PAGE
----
Scrap Life Part I: "Littel BooBoo" | One To Nothin'

Scrap Life Part I: "Littel BooBoo"

The earliest of my scrapbooks I can find documentation of is an actual story book written, illustrated and literally made of scraps by the 6-year-old version of myself. It is surprisingly legible (to me) and insightful.

This is the story of Little BooBoo.

Once there was a girl named little BooBoo but they call her Boo for short. She did not mind, she liked it actually. It was an usual name and she liked it. Kids would say, "Hey Boo, what are you doing?" and that made her feel proud and everybody liked her... everyone but Shony, a boy at her school.

He thought she was a show off, but she was 5 and she did not know what that meant so she asked her teacher Ms. Morgan. She said it was when someone does stuff like, "Hey Boo watch this, I can spell cat and you can't, so ha! C-A-T! Ha, ha, ha!"

"I can spell cat, C-A-T," (said Boo)

"I know," said Ms. Morgan, "but as (an) example. Did someone say you were a show off?"

"Yes," said Boo.

"That's OK if you're a show off."

"It is?" said Boo.

"Yea, of course," said Ms. Morgan, "It's fine as long as it does not hurt people's feelings. Now go to the bathroom, wash your face and go outside to play."

"OK," said Boo.

She went to the bathroom down the hall and washed her face and went outside to play.

She went to the flower patch and picked some flowers. They were beautiful. They were for Ms. Morgan. She gave them to her. She loved them. They smelled so sweet and good. Ms. Morgan said they smelled so good she could swallow them!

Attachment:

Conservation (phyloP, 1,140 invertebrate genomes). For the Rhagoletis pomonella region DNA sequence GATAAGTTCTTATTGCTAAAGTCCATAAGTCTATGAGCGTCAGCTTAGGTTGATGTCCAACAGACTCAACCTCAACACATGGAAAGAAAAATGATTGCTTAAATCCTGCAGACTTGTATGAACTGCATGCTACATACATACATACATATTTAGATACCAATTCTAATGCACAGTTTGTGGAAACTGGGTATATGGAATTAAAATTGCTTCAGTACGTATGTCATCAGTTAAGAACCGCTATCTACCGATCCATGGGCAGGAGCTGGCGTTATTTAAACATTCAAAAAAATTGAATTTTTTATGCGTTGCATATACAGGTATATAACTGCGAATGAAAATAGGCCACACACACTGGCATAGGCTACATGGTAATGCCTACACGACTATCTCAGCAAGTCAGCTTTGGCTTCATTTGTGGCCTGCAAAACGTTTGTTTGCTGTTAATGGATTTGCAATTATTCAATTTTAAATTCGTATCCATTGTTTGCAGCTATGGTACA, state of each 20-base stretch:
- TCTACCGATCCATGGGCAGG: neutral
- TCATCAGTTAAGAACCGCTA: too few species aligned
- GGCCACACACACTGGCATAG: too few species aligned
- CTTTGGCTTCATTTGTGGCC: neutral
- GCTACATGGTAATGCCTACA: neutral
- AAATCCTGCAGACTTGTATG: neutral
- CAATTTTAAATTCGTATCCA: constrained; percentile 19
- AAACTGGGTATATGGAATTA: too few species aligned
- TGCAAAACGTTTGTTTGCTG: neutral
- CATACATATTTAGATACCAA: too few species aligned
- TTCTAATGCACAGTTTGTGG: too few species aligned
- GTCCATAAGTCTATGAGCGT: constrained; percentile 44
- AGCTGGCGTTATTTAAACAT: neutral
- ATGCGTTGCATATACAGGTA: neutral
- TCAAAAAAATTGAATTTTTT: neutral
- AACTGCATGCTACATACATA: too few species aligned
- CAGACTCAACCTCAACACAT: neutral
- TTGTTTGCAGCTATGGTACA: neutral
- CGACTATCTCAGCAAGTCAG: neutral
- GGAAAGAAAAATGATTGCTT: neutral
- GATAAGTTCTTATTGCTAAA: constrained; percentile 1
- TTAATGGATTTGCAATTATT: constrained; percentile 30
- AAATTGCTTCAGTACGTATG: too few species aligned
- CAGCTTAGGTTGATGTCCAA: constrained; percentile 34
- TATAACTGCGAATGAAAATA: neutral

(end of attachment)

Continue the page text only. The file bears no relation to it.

"That would not be good for you," said Boo.

It was time to go. "Bog Bog" went the bell. That meant it was time to go. Her mom was at the gate. "Good bye!" she said. "Thanks for the flowers, bye!" and she had a good day.

The End.

Now I'm not saying this story has any epic symbolism or awesome metaphors that apply to adult life, but I think it does give some insight into my personality. First of all, I specifically remember there being a boy at my school who did not like me. He was a bully (he probably called me a show off or insulted my Barnie sweatshirt) and one day I spent all of recess sitting at the corner of the playground crying because of him.

On the other hand, I don't think this story was about bullies. It was about me being the most sensitive child in the universe. Not only did even the slightest stern voice change set me into hysterics, but I was also the shyest child to want to be in the spotlight. Even though I was terrified of strangers, rarely talked in front of my extended family, teared up when the teacher called on me, I wanted to be center stage - hence the show off comment.

The next bit of insight comes from the way this book was made. No, my family wasn't living in a cardboard box at the time, I had full access to notebook paper, printer paper, construction paper, and yet I chose to use paper towels, string, tape and packaging material to create my masterpiece. I positioned pieces of masking tape of each paper towel where I wrote the story and drew the illustrations right onto the napkin. Then I hole punched it and tied yellow string through it for the binding. I have always loved making things, especially in a unique way. I am constantly amending recipes or mixing paints to avoid a trip to the grocery or craft store. I like to do it all with what I already have. Perhaps it's laziness or creativity or a challenge, but it's definitely me.

Lastly, this book is the beginning of the tell tale signs of my love for story telling. This blog is the most recent one.

Stay tuned for Scrap Life Part II: A Scrappy 10-year-old.


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